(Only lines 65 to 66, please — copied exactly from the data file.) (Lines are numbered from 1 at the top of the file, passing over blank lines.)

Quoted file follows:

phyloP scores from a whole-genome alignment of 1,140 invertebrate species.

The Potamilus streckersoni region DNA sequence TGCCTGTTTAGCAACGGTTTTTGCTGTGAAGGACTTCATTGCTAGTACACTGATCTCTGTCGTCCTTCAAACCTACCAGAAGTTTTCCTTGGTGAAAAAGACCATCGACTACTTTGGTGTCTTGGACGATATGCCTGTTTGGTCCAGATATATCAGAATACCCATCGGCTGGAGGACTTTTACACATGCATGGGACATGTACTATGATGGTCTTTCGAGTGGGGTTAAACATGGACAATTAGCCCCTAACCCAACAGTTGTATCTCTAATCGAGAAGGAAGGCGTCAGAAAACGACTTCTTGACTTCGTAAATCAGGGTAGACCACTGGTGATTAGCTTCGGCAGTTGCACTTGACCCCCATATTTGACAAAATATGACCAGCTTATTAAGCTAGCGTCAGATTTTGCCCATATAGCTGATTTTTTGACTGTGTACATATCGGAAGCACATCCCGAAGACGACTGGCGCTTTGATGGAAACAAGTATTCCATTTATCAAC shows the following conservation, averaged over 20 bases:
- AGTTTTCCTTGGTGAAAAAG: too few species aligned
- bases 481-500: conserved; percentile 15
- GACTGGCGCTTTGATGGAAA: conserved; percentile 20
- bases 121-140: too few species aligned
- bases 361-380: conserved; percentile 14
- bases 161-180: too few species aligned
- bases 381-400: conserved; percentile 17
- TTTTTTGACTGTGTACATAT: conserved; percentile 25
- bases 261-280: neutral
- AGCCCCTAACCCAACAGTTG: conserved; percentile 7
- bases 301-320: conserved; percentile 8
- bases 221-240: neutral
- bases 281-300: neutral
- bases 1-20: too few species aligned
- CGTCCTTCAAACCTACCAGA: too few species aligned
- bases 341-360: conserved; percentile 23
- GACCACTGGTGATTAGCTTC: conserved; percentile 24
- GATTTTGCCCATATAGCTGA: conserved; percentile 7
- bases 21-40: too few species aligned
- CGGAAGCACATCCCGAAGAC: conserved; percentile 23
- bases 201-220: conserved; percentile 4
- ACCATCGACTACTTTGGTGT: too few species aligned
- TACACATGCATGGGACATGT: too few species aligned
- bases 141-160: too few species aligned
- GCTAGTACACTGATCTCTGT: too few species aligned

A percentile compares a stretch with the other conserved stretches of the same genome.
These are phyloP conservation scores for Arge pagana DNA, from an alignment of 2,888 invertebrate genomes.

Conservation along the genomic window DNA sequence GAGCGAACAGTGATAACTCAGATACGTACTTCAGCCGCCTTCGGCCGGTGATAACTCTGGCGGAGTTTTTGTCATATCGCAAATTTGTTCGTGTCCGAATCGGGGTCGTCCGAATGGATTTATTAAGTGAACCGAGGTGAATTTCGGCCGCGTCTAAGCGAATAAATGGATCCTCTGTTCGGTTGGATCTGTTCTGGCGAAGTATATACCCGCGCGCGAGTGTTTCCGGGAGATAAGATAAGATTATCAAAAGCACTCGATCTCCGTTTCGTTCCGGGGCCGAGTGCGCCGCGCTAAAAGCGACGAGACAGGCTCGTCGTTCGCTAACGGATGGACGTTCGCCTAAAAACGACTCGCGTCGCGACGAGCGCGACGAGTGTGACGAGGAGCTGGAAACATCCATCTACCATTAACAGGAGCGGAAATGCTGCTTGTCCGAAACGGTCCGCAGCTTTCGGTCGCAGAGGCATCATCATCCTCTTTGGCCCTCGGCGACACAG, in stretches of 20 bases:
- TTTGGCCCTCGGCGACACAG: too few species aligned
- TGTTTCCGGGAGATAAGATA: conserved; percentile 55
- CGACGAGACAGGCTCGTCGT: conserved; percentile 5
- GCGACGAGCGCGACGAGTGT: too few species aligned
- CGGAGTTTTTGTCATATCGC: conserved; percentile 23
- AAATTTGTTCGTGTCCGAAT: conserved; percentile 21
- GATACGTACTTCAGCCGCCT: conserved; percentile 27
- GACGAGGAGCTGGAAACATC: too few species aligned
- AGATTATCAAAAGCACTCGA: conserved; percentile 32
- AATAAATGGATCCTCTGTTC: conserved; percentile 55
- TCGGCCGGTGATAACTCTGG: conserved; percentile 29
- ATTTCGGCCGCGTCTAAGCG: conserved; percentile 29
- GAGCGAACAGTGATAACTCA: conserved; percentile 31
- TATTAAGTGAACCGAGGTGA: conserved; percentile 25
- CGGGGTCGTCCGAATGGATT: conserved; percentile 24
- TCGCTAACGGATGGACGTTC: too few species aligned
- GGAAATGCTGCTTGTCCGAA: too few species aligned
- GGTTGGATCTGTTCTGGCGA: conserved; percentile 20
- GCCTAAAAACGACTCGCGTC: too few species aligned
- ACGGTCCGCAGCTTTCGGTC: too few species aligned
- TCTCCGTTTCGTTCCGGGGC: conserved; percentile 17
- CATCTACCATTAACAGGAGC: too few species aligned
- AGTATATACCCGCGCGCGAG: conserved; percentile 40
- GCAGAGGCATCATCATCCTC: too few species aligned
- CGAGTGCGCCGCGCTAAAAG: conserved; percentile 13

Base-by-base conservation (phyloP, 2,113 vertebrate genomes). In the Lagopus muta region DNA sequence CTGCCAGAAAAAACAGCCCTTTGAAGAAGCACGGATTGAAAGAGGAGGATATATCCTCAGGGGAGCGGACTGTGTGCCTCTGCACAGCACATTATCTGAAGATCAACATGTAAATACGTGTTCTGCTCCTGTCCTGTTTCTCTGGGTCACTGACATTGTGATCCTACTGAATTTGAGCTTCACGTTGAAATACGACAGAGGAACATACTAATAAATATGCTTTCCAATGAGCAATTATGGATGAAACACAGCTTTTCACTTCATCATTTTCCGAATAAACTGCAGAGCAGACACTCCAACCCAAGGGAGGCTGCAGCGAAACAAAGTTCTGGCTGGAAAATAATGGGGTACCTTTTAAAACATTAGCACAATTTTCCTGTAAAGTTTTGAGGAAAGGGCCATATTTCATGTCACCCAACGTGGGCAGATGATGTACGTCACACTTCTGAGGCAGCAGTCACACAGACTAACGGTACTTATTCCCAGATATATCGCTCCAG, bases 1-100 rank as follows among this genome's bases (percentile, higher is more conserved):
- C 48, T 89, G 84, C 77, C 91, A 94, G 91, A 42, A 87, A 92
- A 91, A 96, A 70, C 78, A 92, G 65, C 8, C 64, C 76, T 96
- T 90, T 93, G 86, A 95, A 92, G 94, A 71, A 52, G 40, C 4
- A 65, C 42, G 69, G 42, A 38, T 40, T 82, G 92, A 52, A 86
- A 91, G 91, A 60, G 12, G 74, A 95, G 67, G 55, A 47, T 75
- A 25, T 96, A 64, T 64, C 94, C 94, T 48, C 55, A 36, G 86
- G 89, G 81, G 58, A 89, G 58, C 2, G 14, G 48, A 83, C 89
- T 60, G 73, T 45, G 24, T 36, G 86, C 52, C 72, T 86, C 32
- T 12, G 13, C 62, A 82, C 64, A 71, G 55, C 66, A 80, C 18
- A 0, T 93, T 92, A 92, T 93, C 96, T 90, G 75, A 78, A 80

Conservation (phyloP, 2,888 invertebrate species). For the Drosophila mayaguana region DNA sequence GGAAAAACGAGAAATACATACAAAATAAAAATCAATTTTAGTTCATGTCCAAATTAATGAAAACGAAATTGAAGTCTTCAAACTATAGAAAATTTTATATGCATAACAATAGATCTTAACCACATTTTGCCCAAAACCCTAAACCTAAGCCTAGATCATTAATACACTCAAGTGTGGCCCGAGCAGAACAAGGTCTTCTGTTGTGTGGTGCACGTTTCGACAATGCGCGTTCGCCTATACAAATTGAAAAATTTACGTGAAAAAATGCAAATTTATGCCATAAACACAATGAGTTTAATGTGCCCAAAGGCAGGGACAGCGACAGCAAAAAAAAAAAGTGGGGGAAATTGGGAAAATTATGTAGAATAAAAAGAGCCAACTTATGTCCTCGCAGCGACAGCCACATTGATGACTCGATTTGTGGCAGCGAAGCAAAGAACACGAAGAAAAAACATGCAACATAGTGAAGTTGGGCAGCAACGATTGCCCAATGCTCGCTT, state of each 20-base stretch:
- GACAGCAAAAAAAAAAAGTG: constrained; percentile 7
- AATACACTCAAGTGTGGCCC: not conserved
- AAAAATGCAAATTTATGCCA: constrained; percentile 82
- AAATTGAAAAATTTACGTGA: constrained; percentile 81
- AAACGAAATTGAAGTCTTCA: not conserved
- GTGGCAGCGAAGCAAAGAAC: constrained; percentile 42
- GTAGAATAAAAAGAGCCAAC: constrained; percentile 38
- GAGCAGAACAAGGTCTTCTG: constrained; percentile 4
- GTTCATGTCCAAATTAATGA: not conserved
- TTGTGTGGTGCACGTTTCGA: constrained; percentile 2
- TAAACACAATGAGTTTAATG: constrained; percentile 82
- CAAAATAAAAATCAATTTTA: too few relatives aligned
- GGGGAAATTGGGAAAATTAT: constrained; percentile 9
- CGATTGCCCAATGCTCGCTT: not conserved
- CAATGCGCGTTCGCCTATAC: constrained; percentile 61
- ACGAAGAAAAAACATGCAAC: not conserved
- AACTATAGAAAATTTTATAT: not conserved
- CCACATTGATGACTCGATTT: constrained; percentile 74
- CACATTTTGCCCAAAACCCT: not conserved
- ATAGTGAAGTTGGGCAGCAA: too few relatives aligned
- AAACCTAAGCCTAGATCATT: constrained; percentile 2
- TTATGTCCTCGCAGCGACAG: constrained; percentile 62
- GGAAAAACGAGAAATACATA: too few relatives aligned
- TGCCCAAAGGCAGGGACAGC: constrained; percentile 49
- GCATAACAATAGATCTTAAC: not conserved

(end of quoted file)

- T 12, G 13, C 62, A 82, C 64, A 71, G 55, C 66, A 80, C 18
- A 0, T 93, T 92, A 92, T 93, C 96, T 90, G 75, A 78, A 80